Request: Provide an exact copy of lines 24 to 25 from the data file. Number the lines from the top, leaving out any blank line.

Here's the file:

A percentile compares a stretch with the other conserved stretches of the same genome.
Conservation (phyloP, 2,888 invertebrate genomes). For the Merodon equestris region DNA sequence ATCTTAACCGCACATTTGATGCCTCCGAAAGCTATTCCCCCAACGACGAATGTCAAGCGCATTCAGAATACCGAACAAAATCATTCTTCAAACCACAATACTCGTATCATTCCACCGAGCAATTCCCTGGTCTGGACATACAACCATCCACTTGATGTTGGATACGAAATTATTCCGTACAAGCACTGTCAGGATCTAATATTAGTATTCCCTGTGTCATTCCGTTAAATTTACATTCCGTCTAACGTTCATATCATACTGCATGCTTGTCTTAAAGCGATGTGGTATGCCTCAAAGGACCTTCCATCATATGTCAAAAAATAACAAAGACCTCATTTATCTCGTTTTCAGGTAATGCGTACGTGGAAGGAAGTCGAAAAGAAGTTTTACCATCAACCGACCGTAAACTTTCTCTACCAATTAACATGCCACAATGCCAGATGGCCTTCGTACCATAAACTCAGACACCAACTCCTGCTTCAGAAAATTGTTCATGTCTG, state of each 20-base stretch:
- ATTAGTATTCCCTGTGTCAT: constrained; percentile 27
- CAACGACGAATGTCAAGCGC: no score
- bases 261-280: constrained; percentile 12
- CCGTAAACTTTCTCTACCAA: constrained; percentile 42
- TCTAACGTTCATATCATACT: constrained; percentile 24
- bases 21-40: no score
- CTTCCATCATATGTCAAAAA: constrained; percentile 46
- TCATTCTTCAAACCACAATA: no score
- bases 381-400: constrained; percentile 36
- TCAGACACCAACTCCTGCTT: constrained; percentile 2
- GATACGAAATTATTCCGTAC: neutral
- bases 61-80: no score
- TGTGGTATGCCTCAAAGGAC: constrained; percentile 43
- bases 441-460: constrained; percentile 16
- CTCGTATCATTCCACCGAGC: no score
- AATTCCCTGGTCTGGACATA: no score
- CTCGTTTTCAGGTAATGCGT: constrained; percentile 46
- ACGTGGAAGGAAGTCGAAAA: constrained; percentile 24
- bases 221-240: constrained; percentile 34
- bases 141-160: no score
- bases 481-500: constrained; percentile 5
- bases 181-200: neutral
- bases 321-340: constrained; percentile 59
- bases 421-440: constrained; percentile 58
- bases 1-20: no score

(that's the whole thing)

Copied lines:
- bases 181-200: neutral
- bases 321-340: constrained; percentile 59